5 Common Myths About Custom Homes

Brown paper bag filled with plants next to a front door.

A custom home may not be as out of reach as you believe.

Sure, building a custom home sounds great. But how could you afford it, right? The truth is that a custom home may be closer in reach than you think. Perhaps you’re turned off by the prospect of a long wait time to move in or maybe you just don’t think you can afford a custom home, but as it turns out, you may be wrong about custom homes.

Below, we bust the five most common myths about custom homes.

Myth #1: Custom homes are only for wealthy people.

“Depending on size, style and level of detail, custom homes can range in price,” says John Judd, Jr., co-owner of Judd Builders, a custom home builder in Asheville, N.C. “People assume that building a custom home has to be an overwhelming process that involves more time and money than most people have.”

That means that even if you have a modest budget, you can build a custom home. Building a custom home just means that you’ll make all the choices about what materials are used, how big the home will be and what other features will be included. The right custom home builder can help you find the right floor plan for your budget and lifestyle.

Myth #2: Building a custom home takes longer than building a spec or production home.

Building a custom home doesn’t necessarily take longer than building a spec or production home. The time to complete a custom home can increase since you have more choices to make.

“Custom homes typically take longer because the client has more options to choose from,” Judd says. “The faster a client can make selections and decisions, the faster the process will go. Also, a builder who has an in-house crew can schedule and plan better than a contractor that subcontracts everything.”

Other factors that can increase a custom home’s build time include the materials used (that Italian marble you want for your bathroom is going to take longer to obtain than ceramic tile) and the home builder’s wait list. Essentially, you are building something that hasn’t been built before, while a production builder already has floor plans to work from.

Myth #3: My custom home price includes the lot.

In most cases, your custom home price will not include the price of the lot. “[Those who are building] a custom home have a very special lot or parcel in mind where they want to build a special home,” says Jerry Grodesky, a broker with Farm and Lake Houses Real Estate in Loda, Ill.

If you do not yet own land for your custom home, talk with your builder to find a lot that has everything you need to build the right home for you. Choosing the right lot after all, is just as important as choosing the right floor plan.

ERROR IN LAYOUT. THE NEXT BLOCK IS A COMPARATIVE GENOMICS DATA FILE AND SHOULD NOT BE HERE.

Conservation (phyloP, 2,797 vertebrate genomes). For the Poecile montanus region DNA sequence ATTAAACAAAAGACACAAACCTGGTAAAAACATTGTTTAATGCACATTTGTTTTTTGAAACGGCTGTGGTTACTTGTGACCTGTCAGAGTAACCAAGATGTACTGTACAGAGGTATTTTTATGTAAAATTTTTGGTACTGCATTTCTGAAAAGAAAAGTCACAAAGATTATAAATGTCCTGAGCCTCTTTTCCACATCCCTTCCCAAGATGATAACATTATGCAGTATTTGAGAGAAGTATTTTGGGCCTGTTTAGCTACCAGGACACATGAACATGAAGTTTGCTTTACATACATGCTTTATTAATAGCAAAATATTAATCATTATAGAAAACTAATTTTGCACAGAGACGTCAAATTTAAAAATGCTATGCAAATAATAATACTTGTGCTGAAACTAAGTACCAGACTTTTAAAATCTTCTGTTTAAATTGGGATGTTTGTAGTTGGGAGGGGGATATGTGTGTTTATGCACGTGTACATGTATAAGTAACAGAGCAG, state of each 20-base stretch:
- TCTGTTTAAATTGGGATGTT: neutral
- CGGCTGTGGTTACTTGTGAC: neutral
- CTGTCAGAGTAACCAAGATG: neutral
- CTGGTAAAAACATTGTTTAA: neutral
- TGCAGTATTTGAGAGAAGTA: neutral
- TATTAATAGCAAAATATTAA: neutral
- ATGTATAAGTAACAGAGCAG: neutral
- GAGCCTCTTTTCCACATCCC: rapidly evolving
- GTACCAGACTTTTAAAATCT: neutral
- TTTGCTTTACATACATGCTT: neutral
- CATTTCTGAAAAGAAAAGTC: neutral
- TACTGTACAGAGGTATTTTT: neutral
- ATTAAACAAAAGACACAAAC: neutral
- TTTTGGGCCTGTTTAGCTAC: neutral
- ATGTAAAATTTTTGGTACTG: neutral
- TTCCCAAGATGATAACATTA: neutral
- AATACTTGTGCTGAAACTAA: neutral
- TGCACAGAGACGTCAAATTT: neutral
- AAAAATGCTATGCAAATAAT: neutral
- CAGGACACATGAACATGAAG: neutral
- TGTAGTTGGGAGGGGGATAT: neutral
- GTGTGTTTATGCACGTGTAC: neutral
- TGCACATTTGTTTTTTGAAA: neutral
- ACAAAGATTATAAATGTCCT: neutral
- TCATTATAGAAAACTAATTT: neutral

Myth #4: Financing a custom home is the same as financing a spec or production home.

As stated above, you own the lot or land where your home will be built. That means that you, not the builder, is responsible for financing the home. You will likely need a construction loan to have the home built. These loans are different than mortgages. They are temporary and will change into a regular mortgage once the home is completed.

Throughout construction, your builder will be able to make draws from the loan at certain intervals of the project. This type of loan may be more difficult to obtain because it’s for a home that doesn’t yet exist and may take longer to be approved because a lender will require details about the project. Talk to your builder about financing options available for your custom home.

Myth #5: I need to know about design or architecture to build my custom home.

You don’t need to know about design or architecture to buy a custom home — that’s what your builder is for!

“Having a good sense of what you like and what your style is helps, but isn’t necessary,” Judd says. “Your architect or builder should be able to help you with big-picture design and you can hire an interior designer for the small detail items and furnishings.”

If you want your custom builder to design the home, rather than first hiring an architect and then a builder to design what architect’s plans, there are design-build firms that can handle the design element, too. That way, your home won’t be a jumble of styles.

Now that you know a custom home is within reach, it’s time to find the right custom home builder. Search NewHomeSource for custom home builders in your area.

Patricia L. Garcia is an award-winning journalist and former content manager for NewHomeSource. You can find her on Google+.

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